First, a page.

Content As a Differentiator

Success in marketing always requires the ability to overcome challenges. That's as true in the B2C arena as it is in the B2B world. However, B2B marketers face numerous challenges that their B2C counterparts do not. B2B products are often highly complex, buying-decision chains involve more people, customer bases are narrower, and purchase cycles are longer. At the same time, business-serving industries like technology and consulting services are crowded with participants and extremely competitive.

"For B2C marketers, emotion still drives purchase, and tuning your message to deliver peak emotional potential for your audience can have an impact that's quantifiable quickly," says Kevin Nabipour, partner and managing director of content strategies at Allison+Partners, a global marketing communications agency. "For B2B, however, nurturing cycles are long, and ROI takes time to cook."

What's more, the marketing function at many B2B organizations is not always the driving force it could be, thanks to a misalignment with sales.

To succeed in this challenging environment, B2B marketers must find ways to differentiate their products or services from the competition with tactics that are cost effective, align with the organization's overall marketing and growth strategies, and deliver measurable results to the bottom line. Many are finding that content — personalized, relevant, and properly distributed — can help them meet those challenges. 


Widespread Usage but Spotty Success So Far

The vast majority of B2B organizations already use content marketing, according to the B2B Content Marketing "2018 Benchmarks, Budgets, and Trends — North America" report. More than nine in 10 say they use it as a strategic marketing approach focused on creating and distributing valuable, relevant, and consistent content to attract and retain a clearly defined audience. Fifty-six percent describe their organizations as extremely or very committed to content marketing.

However, many B2B marketers still have a long way to go in capitalizing on all content marketing has to offer. Only 24 percent rate their efforts as extremely or very successful, versus 74 percent characterizing them as minimally or moderately successful.

One factor behind the disconnect between high usage rates and perceived success may be the lack of a systemic approach to content marketing at many B2B firms: Just 37 percent report having a documented content marketing strategy. Thirty-eight percent say they have a strategy, but it's not documented; 19 percent don't currently have a strategy but plan to develop one within a year; and 6 percent intend to keep muddling along with no concrete plan for the foreseeable future.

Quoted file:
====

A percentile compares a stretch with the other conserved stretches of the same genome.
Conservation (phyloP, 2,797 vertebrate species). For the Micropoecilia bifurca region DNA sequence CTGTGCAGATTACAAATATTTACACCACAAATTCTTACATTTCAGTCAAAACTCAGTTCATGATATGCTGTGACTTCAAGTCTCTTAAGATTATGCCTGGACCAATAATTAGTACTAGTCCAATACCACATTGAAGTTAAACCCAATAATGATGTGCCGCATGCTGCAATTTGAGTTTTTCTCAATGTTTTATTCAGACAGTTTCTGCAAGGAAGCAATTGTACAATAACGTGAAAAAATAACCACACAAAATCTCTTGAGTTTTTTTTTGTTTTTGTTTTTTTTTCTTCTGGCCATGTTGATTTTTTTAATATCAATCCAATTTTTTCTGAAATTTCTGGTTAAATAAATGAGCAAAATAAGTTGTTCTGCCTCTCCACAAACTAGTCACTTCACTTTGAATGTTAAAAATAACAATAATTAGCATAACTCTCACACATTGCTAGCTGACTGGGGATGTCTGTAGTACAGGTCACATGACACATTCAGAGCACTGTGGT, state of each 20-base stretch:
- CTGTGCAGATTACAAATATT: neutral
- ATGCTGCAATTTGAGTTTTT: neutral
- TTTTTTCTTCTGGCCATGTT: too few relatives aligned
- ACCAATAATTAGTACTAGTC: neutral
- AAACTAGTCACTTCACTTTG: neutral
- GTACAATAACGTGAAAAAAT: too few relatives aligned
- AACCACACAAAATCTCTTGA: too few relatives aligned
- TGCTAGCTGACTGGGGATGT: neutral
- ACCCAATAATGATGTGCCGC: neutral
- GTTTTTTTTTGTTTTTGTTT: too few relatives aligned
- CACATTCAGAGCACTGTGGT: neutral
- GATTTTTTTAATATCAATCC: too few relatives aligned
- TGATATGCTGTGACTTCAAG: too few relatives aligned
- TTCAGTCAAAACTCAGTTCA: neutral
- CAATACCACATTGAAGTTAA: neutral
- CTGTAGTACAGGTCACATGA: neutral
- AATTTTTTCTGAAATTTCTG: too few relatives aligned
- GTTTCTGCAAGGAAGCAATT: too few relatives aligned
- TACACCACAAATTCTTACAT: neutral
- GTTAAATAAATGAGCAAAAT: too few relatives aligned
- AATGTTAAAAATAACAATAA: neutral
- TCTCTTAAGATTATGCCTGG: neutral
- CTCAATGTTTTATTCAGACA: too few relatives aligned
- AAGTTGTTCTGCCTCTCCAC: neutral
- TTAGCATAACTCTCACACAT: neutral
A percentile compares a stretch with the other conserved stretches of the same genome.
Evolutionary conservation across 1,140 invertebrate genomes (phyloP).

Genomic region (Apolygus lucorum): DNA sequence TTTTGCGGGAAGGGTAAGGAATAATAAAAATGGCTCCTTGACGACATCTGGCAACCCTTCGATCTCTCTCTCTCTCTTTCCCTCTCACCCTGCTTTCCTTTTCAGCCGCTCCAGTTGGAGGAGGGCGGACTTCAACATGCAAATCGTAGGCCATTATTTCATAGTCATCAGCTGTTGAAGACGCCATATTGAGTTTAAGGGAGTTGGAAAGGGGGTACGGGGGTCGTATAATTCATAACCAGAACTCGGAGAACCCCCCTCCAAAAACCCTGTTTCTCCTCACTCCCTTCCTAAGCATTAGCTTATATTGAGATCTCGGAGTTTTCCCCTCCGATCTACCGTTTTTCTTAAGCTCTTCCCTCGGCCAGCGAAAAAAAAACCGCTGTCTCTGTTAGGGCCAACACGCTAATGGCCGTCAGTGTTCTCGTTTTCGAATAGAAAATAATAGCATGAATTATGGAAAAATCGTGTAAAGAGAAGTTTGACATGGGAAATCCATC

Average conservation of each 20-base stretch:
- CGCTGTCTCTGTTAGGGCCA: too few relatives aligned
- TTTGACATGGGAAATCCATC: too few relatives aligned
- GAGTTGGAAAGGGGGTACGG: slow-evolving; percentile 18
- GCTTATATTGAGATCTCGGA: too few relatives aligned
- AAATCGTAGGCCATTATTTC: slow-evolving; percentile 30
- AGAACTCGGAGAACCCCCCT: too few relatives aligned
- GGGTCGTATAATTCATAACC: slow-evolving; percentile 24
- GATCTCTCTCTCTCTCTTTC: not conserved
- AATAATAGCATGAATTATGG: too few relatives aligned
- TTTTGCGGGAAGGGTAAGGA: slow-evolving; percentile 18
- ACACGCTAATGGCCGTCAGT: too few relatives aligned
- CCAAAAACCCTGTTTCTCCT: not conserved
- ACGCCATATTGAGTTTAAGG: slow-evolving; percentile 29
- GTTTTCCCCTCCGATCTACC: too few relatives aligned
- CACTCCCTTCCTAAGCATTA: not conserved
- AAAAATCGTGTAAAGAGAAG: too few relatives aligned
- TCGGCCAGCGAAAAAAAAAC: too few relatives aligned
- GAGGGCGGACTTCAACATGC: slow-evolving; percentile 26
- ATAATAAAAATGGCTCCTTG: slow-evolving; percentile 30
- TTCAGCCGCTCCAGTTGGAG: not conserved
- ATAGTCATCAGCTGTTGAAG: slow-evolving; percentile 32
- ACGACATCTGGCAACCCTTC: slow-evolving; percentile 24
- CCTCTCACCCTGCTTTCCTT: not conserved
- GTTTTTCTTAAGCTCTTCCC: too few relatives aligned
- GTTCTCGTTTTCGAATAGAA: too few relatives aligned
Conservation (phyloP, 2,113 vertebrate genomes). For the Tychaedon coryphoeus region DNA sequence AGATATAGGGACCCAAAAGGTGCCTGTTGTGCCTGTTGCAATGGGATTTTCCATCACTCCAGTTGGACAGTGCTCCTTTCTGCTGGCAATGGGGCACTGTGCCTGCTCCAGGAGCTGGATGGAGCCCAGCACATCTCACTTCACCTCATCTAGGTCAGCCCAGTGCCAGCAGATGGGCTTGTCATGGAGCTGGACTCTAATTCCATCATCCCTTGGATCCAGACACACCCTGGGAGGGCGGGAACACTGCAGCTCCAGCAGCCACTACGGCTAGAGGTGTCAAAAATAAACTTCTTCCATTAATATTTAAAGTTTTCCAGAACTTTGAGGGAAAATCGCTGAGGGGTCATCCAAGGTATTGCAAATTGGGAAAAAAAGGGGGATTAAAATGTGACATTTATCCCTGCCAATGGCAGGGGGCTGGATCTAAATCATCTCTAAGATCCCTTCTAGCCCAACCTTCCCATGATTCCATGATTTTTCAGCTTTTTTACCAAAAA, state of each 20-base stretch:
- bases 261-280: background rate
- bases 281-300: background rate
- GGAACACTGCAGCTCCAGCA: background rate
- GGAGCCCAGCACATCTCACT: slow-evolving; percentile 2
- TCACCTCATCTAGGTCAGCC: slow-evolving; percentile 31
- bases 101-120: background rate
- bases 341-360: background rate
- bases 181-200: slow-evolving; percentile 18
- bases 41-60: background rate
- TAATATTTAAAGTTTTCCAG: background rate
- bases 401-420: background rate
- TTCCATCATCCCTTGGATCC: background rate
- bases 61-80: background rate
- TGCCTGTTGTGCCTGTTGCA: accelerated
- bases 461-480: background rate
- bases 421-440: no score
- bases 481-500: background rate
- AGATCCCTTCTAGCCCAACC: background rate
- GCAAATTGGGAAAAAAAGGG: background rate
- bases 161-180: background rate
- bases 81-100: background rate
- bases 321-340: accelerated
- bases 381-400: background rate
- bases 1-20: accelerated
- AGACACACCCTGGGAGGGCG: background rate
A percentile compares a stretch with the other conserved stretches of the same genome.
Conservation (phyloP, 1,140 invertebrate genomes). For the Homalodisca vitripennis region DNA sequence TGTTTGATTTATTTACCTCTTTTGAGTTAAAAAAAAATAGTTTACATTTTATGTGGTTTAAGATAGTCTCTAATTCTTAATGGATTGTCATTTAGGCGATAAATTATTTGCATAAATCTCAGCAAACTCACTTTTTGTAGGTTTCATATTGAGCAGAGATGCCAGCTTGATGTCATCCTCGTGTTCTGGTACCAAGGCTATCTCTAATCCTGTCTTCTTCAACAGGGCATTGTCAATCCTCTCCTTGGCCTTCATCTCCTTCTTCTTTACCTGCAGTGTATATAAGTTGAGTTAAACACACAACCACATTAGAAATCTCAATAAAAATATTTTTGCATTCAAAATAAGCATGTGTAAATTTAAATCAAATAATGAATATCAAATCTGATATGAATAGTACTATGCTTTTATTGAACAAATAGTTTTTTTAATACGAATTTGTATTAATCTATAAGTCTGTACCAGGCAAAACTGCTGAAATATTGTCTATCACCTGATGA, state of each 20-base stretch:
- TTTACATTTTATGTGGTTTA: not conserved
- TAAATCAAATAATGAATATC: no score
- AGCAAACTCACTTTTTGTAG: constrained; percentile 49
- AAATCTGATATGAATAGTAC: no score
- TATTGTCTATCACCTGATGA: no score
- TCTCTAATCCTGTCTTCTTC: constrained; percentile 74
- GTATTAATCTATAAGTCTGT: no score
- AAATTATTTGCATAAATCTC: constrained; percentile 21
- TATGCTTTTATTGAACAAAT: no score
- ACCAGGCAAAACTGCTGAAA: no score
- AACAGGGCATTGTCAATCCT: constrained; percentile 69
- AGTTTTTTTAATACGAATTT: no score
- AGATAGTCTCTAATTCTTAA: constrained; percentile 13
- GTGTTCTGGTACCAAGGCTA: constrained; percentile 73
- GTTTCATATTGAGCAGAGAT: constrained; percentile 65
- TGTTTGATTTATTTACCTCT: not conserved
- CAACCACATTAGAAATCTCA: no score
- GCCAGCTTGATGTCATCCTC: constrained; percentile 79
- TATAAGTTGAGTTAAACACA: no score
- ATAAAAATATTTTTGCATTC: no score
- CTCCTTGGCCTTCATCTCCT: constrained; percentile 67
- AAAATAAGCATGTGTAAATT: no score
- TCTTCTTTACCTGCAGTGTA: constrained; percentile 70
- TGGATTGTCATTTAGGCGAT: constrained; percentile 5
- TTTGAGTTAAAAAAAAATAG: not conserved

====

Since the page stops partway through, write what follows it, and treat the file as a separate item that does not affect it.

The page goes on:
"Content is an essential component of getting B2B buyers through their decision gates, particularly with complex products and services," says Kara Alcamo, VP of media and digital activation services at the digital marketing agency R2i. "Personalizing content throughout the funnel allows you to draw them in faster and then address those unique decision drivers to accelerate their path to purchase."


It's Getting Tougher to Break Through the Clutter

As more and more B2B organizations embrace content marketing, it gets tougher and tougher to break through the clutter. "There is more content being produced than ever before by marketers, so the need for true quality is an imperative," says Liam Moroney, VP of integrated marketing at NewsCred, an enterprise content marketing platform.

Creating content that does not have true thought leadership will only result in wasted effort, with no SEO value, Moroney says. He cites BuzzSumo data showing that only half of all content is shared four or more times across all main social networks — down 50 percent since 2015 — and a Beckon report that suggests just 5 percent of content pieces account for 90 percent of total content engagement.

Data is an important tool B2B marketers can use to create better, more effective content. Data makes it possible to segment accounts and personas, to understand buyers' needs and how and where they consume content, and to measure the actions they take after consuming content.

"Data can show what content formats, creators, and channels are the highest-performing," Moroney says. "Ultimately, these metrics help determine overall performance, provide insights into content strategy and distribution, and help to inform optimal CTA (call to action) location placement to drive conversions."

Data-based insights can also help marketers create more effective content for generating leads and accelerating the buyer journey, Moroney says. "In addition, marketers can show the monetary value of their content marketing program," he notes.


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